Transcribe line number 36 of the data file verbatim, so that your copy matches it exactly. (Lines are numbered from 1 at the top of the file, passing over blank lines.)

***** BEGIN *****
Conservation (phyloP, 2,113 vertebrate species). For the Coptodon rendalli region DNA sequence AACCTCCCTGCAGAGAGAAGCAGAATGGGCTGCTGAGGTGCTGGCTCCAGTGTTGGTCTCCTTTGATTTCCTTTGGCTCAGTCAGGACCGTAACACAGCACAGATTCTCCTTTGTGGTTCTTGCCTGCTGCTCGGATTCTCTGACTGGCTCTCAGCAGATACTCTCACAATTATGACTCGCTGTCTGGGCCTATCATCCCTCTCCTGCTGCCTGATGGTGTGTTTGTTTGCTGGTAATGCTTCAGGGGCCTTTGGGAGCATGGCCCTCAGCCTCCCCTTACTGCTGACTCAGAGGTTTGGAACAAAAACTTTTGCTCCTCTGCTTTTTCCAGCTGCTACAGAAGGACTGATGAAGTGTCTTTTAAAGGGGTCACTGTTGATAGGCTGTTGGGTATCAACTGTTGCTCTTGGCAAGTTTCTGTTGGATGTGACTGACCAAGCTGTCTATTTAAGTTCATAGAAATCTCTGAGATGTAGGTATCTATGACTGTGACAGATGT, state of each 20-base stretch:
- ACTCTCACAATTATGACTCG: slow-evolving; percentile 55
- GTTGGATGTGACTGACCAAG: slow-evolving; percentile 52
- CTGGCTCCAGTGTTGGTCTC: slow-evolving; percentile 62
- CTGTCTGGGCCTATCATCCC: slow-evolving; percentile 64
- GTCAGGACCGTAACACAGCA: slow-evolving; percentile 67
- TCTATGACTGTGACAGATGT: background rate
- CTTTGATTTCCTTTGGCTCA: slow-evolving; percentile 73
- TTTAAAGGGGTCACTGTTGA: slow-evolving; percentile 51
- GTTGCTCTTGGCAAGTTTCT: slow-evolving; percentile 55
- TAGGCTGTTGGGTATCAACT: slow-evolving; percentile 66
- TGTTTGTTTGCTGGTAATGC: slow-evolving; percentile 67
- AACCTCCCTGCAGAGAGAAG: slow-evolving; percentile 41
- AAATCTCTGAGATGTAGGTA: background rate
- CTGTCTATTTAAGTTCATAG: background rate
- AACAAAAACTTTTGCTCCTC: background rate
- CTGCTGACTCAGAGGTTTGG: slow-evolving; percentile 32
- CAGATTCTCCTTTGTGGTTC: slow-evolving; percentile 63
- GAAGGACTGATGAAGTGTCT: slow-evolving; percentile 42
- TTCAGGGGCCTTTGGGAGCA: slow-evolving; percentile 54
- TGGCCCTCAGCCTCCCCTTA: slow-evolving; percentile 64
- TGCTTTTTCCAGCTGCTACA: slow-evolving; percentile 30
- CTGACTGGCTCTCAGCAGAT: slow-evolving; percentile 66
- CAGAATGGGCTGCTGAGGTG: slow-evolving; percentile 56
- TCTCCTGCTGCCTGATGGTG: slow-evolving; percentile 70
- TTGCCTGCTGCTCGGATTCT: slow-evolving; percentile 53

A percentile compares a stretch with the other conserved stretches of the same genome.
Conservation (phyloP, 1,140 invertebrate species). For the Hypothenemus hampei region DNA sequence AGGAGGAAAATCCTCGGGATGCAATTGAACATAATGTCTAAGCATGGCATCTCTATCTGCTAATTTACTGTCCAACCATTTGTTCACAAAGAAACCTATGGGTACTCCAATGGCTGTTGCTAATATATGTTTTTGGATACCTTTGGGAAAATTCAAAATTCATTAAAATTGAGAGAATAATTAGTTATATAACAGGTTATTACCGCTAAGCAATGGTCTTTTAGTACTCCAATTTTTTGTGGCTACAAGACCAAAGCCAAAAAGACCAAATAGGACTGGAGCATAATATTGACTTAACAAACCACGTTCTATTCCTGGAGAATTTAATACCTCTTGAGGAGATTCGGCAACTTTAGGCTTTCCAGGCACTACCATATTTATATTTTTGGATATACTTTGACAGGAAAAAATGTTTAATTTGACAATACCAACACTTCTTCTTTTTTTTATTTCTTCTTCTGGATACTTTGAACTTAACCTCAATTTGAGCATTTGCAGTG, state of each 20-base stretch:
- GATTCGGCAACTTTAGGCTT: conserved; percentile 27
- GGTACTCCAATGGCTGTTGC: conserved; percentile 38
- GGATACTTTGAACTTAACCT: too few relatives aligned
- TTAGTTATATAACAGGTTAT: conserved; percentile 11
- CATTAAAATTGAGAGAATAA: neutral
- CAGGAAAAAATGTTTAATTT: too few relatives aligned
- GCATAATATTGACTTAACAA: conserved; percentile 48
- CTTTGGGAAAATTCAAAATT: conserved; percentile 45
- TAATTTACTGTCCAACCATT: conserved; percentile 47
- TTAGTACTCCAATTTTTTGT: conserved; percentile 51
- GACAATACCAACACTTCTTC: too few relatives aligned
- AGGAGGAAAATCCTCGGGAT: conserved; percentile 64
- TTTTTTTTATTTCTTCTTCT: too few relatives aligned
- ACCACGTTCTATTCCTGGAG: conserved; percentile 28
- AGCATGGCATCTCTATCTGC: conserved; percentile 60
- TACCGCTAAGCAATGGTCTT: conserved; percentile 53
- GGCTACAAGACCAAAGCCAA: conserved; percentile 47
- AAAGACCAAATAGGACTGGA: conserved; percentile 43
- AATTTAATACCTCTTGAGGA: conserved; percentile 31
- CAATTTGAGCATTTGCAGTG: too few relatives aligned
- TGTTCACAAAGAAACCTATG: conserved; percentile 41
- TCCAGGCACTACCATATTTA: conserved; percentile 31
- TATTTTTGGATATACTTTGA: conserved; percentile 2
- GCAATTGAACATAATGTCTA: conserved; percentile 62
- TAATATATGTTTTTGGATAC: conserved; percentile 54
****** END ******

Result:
- CTTTGGGAAAATTCAAAATT: conserved; percentile 45